Russell. Thank YOU for bringing this to light.

    And thanks for the friendship.

  5. GDTeacher February 18, 2007 at 9:04 pm - Reply

    Bonner was one of my OD profs in grad school at BYU. He was a very interesting professor. He didn’t fit my Mormon stereotype of a Mormon, let alone a Mormon professor. I was genuinely impressed with his different approach. I wish I would have insightful enough to take advantage of the time that I had him as a professor. It was 16 years later before I came to my “crisis of faith.” I appreciate the access to this type of work. Thanks John.

  6. someone February 20, 2007 at 5:23 am - Reply

    Wes,
    We should have learned reading/listening to this blog that that world isnt that black and white.
    Israeli-Palestine conflict is very complicated.
    Thanks for your comment though.

  7. danithew February 20, 2007 at 12:16 pm - Reply

    Wes, this time period, in which Bonner Richie was praising Yasser Arafat, may have been the same time period in which Yitzhak Rabin was making the point that “you make peace with your enemies.”

    I’m not trying to defend Yasir Arafat. As I heard one person say, he succeeded as a symbol but failed as a leader.

    I’m just saying that sometimes people are optimistic and positive despite their knowledge, because they are trying to make the world a better place.

  8. Wes February 20, 2007 at 3:24 pm - Reply

    Someone,

    I know the conflict is not black and white and I am by no means a black and white person. I learned through painful experience in Mormonism that everything is not black and white and the mantra “follow the prophet” can be dangerous. However, I have studied this issue in depth, ad nasuem, and know a great deal about it. I admit I probably don’t know as much as Mr. Ritchie does, but I know enough. And when it comes to the cold blooded murderer Arafat, who did not hesitate to murder or order to be murdered women and children, you have to call a spade a spade. Arafat was a revolting human being and to defend him or glorify him is incomprehensible.

  9. Clay February 20, 2007 at 3:30 pm - Reply

    Perhaps the root message of Wes’ comment is that we should be wary of any wisdom we might gain from Bonner Ritchie since he demonstrated a flaw of some sort by advocating a position or person that we disagree with.

    In that vein, what happens when we apply that same kind of process to Brigham Young? For any faithful LDS who thinks they don’t disagree with BY, read his comments on blacks and the priesthood, and compare them to President Hinckley’s comments on racism in last year’s general conference.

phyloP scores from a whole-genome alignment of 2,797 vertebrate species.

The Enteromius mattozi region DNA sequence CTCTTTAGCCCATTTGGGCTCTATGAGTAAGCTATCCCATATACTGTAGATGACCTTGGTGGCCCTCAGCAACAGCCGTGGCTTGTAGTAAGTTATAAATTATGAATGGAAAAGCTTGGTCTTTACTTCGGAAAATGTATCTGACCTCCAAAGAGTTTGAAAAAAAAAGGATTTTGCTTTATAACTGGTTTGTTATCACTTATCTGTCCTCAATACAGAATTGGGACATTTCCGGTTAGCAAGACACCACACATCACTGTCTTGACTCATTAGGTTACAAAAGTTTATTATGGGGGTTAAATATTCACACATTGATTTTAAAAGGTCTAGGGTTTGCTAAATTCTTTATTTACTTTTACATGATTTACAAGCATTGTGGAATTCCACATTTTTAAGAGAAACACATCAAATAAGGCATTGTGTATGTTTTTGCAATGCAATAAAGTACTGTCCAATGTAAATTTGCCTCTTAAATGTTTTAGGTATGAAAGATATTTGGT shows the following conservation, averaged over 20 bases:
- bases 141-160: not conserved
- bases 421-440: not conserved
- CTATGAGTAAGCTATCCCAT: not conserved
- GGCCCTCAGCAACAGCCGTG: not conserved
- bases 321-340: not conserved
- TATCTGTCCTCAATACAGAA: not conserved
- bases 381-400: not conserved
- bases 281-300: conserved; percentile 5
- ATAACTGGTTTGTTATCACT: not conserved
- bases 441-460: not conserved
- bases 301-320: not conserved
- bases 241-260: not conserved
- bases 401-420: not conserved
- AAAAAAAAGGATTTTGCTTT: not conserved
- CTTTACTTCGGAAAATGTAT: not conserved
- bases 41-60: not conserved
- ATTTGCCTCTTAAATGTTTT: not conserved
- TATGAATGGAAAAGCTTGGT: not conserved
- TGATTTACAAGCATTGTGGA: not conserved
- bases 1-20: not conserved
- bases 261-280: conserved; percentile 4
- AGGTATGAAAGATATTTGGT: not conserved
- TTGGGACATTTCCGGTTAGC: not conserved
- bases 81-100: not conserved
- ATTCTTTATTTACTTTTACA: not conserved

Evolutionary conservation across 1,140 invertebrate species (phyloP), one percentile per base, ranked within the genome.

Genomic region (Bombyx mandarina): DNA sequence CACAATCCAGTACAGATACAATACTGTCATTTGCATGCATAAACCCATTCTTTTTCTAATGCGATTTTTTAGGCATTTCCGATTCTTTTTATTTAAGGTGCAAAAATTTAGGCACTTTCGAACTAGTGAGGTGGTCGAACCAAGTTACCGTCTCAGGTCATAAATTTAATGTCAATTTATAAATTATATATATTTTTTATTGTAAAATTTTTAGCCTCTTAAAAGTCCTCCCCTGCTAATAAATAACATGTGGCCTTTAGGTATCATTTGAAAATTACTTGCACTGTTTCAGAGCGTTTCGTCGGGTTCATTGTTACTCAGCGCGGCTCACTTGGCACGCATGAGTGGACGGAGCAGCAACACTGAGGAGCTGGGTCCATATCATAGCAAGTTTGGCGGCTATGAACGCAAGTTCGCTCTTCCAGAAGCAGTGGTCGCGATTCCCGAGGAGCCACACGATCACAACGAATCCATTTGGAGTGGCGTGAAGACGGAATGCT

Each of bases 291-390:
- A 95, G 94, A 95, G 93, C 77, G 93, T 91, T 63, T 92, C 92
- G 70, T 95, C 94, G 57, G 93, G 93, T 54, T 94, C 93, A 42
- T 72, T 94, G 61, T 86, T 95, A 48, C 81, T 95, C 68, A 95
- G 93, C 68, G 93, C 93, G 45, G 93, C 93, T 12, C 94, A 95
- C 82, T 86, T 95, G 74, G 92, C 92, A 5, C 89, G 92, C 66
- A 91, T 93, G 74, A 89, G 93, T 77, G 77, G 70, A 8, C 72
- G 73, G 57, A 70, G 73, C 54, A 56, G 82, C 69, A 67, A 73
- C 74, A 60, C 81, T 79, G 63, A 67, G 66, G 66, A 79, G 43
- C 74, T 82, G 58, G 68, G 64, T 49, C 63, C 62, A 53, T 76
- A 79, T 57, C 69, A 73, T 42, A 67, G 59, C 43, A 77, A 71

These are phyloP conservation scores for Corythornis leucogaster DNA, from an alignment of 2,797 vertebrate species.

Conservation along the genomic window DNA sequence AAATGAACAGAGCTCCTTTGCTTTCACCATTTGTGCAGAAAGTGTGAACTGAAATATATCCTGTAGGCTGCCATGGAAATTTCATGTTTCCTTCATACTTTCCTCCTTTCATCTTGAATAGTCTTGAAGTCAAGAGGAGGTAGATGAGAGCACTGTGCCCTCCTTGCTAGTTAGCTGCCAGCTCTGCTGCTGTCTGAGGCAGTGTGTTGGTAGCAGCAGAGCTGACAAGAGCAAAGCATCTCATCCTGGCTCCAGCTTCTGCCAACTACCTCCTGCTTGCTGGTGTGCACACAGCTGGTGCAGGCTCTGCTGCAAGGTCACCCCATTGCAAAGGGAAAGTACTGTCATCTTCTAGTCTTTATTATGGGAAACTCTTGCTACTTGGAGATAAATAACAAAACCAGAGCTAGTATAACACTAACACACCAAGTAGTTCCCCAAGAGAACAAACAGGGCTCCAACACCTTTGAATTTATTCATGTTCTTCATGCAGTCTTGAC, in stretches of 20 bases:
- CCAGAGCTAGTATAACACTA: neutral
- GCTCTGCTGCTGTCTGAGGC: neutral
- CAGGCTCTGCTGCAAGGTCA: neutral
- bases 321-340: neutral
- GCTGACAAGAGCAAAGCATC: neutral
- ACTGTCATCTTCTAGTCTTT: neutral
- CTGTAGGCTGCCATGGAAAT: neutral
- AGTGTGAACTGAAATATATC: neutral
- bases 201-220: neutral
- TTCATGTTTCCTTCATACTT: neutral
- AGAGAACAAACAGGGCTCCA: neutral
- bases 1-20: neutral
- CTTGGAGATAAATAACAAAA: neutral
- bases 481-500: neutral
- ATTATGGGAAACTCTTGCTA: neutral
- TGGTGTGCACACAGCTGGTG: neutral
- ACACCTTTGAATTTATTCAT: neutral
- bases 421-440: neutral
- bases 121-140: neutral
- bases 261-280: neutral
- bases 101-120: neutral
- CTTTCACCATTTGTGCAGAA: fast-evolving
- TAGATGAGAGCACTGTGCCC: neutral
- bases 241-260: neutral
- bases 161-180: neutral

10. John Dehlin February 20, 2007 at 3:38 pm - Reply

    Wes,

    My concern w/ your comments it that you’re not seeming to acknowledge all that has been done on the Israeli side of the conflict. The assassinations. The collective punishment. The torture.

    Everyone I’ve spoken with say that it’s a 2-way street. So I’m cool w/ you denouncing Araft, as long as you acknowledge the terror and cruelty on the Israeli side as well. Is an F14 bomb more humane than a suicide bomb?

  11. Richard uk February 23, 2007 at 2:18 am - Reply

    I got halfway through this podcast on the bus in to work this morning and can`t wait for the day to finish to get to the other half.
    Theres a huge number of concepts and revolutionary thoughts in there thats going to take some serious processing.
    I had another of those increasingly common moments of realising my ignorance where I wonder how I`ve gotten to this stage in my life and have never heard of J Bonner Ritchie before!

    Does anyone know if there is a transcript available for this talk?

  12. John Dehlin February 23, 2007 at 8:34 am - Reply

    I’m willing to pay someone $50 if they are willing to transcribe.

  13. StephenJ February 25, 2007 at 6:58 pm - Reply

    John,

    I’ll transcribe the talk.

  14. Blake September 3, 2012 at 9:29 pm - Reply

    Wow, what a great speech. Thanks for sharing John. I’m going to listen to it again.

Leave A Comment